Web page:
Treatment advocate tactics to expand access to antiviral therapy for HIV and viral hepatitis C in low- to high-income settings: making sure no one is left behind

by Grillon C, Krishtel PR, Mellouk O, Basenko A, Freeman J, Mendão L, Andrieux-Meyer I, and Morin S. Journal of the International Aids Society 2018, 21(S2): e25060, doi: 10.1002/jia2.25060.

Summary: Worldwide, 71 million people are infected with hepatitis C virus (HCV), which, without treatment, can lead to liver failure or hepatocellular carcinoma. HCV co‐infection increases liver‐ and AIDS‐related morbidity and mortality among HIV‐positive people, despite ART. A 12‐week course of HCV direct‐acting antivirals (DAAs) usually cures HCV – regardless of HIV status. However, patents and high prices have created access barriers for people living with HCV, especially those who inject drugs, who face additional obstacles to treatment (including stigma, discrimination and other structural barriers). The HIV epidemic occurred during globalization of intellectual property rights, and highlighted the relationship between patents and the high prices that prevent access to medicines. This commentary presents tactics from the HIV experience that treatment advocates can use to expand access to DAAs. ‘Investment into the development of a medicine called “antistigmavir” may need to accompany expanded access to DAAs.’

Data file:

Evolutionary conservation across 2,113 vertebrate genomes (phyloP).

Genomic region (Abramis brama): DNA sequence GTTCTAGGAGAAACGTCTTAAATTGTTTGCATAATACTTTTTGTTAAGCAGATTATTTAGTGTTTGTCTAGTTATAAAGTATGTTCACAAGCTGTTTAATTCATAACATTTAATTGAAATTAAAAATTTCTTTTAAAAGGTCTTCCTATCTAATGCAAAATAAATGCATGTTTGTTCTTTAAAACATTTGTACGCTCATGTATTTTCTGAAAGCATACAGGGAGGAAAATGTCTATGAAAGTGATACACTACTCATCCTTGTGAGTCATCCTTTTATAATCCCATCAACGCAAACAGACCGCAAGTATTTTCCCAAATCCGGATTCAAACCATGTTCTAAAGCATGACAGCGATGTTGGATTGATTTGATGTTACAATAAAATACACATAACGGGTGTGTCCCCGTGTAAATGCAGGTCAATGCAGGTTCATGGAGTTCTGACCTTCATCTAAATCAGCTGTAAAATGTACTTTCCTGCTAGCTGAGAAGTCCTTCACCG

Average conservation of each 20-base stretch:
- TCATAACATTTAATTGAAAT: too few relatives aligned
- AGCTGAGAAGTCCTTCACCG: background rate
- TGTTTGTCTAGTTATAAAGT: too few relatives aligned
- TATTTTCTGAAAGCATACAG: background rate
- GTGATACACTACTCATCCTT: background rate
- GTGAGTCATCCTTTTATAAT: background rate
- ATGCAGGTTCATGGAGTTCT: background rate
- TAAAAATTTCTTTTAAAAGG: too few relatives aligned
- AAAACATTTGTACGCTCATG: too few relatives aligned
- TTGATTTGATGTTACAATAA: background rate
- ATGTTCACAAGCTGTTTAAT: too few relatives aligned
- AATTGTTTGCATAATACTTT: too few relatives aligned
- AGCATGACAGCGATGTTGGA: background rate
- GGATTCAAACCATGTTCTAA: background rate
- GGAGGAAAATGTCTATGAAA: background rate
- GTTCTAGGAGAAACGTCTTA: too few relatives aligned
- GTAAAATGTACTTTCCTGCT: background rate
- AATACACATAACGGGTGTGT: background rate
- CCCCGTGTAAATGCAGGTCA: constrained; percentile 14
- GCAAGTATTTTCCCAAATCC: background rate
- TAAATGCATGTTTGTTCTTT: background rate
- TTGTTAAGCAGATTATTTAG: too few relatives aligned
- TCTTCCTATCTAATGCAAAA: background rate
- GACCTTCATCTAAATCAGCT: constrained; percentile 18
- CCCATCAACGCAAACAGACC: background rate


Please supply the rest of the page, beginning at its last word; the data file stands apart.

Click here to read the article / PDF